If you’re like me, you first encountered your 50-cent vocabulary words through reading. Which means, when the time came to say them out loud, you sounded pretty silly. I still cringe when I remember the first time I pronounced the following words:
- Armageddon. I went with “ar-MEH-ge-don,” prompting my teacher to say, “Like the dinosaur?”
- Senile. My whole family puts the accent on the second syllable: “Seh-NILE.”
- Niche. I said “neesh.” My friend replied, “God bless you.”
- Awry. I was in college before I stopped saying “AW-ry.”
In the U.S., we tend to be tolerant of certain forms of mispronunciation—mangled foreign language terms, for instance. We also have a range of dialects and accents, so it’s not always clear how a word is supposed to be pronounced.
The picture is further clouded by regional speech. In Pittsburgh, the proper pronunciation of Versailles is “ver-SALES.” Southerners say “git” instead of “get.” Midwesterners like to visit “Shi-CAW-go.”
That said, there are certain pronunciation errors that immediately mark the speaker as uneducated, unworldly or just plain dumb. Here are some you should take pains to avoid:
1. Ex-CAPE. I flee when I hear this version. Same with “ax,” as in “Let’s ax for an extension.”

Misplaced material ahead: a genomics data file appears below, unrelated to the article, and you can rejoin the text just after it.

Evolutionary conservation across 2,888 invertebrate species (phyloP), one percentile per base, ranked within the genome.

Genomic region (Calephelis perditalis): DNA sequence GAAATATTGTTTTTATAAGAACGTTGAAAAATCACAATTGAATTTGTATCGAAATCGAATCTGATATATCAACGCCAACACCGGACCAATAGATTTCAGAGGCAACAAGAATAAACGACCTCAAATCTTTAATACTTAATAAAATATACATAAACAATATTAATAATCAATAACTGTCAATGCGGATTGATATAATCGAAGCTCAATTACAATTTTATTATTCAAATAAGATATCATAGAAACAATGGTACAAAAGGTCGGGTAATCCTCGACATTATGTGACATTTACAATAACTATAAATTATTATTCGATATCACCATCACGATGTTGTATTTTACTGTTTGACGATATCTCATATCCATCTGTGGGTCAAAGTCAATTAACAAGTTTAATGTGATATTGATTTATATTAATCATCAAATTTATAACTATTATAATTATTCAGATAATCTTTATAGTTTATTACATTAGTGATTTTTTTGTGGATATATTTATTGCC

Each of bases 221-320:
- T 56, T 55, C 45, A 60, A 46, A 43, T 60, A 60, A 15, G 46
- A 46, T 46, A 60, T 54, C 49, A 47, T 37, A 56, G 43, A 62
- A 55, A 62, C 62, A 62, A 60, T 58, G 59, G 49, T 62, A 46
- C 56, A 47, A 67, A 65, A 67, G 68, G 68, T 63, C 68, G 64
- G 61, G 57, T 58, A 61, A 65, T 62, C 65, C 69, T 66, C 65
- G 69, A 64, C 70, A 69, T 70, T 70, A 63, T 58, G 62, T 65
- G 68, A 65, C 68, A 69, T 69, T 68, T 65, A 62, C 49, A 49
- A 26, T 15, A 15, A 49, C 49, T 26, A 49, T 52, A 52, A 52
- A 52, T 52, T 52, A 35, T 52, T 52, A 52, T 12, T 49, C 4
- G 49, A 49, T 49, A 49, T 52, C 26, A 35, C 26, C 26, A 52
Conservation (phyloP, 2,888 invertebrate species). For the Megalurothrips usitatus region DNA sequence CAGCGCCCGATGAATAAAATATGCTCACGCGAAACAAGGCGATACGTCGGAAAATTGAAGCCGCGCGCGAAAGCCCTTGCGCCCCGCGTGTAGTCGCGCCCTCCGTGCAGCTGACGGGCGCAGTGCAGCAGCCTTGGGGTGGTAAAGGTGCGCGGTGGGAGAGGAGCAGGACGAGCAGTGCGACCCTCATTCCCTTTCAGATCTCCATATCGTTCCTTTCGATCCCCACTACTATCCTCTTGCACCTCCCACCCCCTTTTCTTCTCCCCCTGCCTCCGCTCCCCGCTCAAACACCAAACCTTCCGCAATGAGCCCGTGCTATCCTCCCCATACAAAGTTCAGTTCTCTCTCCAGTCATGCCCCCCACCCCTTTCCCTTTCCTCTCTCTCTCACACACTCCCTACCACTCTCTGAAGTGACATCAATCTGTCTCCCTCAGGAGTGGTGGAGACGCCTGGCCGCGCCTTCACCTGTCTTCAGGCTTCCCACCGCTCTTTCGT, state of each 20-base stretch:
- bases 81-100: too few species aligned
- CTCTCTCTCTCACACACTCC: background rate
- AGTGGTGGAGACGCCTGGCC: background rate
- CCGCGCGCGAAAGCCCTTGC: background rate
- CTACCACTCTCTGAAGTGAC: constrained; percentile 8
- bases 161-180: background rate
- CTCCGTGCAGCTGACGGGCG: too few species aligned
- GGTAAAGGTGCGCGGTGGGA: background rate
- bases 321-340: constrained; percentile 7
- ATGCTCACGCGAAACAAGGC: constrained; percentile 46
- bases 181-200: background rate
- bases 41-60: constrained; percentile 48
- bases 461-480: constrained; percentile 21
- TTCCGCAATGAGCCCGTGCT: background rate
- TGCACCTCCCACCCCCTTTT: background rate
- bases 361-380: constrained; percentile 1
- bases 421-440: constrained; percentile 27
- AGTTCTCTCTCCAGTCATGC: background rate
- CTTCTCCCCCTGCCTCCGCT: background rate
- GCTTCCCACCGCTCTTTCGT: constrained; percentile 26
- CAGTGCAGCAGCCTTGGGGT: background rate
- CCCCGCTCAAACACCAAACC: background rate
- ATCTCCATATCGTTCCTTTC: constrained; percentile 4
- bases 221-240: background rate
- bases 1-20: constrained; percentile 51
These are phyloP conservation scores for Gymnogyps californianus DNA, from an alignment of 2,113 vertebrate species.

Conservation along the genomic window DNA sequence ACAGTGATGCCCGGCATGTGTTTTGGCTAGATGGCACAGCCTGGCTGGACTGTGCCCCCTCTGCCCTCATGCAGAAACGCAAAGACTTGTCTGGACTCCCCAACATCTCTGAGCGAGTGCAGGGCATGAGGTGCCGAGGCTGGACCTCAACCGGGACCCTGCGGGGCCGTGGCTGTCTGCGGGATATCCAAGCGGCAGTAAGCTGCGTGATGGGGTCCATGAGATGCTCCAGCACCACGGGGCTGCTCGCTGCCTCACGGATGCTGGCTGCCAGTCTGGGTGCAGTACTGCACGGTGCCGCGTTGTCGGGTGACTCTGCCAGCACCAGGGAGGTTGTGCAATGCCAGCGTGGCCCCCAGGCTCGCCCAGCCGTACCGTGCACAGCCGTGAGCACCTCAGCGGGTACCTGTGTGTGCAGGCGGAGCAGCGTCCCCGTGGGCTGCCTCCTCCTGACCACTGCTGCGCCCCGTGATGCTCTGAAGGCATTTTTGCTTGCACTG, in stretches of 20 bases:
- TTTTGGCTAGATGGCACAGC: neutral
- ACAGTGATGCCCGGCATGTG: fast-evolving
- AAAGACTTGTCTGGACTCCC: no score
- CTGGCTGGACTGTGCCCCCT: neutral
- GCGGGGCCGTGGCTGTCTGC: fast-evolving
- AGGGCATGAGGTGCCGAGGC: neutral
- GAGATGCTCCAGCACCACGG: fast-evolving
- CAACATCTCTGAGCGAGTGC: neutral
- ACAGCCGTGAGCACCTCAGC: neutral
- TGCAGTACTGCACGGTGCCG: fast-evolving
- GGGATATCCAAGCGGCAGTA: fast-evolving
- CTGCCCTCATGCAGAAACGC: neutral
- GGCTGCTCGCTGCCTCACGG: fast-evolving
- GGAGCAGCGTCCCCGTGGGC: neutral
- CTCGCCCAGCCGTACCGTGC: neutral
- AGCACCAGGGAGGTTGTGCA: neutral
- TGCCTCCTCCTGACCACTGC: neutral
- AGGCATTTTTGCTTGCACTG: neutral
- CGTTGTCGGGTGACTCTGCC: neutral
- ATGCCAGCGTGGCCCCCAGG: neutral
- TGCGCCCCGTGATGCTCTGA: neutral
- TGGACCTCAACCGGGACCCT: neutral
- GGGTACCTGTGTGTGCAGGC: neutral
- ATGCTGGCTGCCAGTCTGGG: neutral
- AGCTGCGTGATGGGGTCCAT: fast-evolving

2. Li-BEAR-y. For some reason, “FEB-u-ary” is OK but this mispronunciation of “library” is not.
3. Sim-U-lar. Either “sim-ah-ler” or “simler” are fine, according to the 10th edition of Webster’s Dictionary.
4. Mis-CHEE-vee-ous. Never understood this one. Where does that extra syllable come from?
5. IN-ner-resting. Also In-ner-net.
6. NUKE-u-lar. Needs no comment.
7. Per-SCRIP-tion. Watch for “pre” and “per” mix-ups in general.
8. SAM-wich. Get salad instead.
9. ASS-trick. Can you figure out what this is supposed to be? (Hint: you get a star if you succeed.)
10. PRAH-straight (instead of prostate). Insert dirty joke here.
A few others that walk the fine line between acceptable and embarrassing include “ah-range” for the citrus fruit (unless you live in New York), “sher-bert,” “for-tay” and “triath-uh-lon.”
Which mispronunciations are you guilty of? Which bother you the most?
Deborah Gaines is a former law firm CMO who blogs as The Corporate Writer.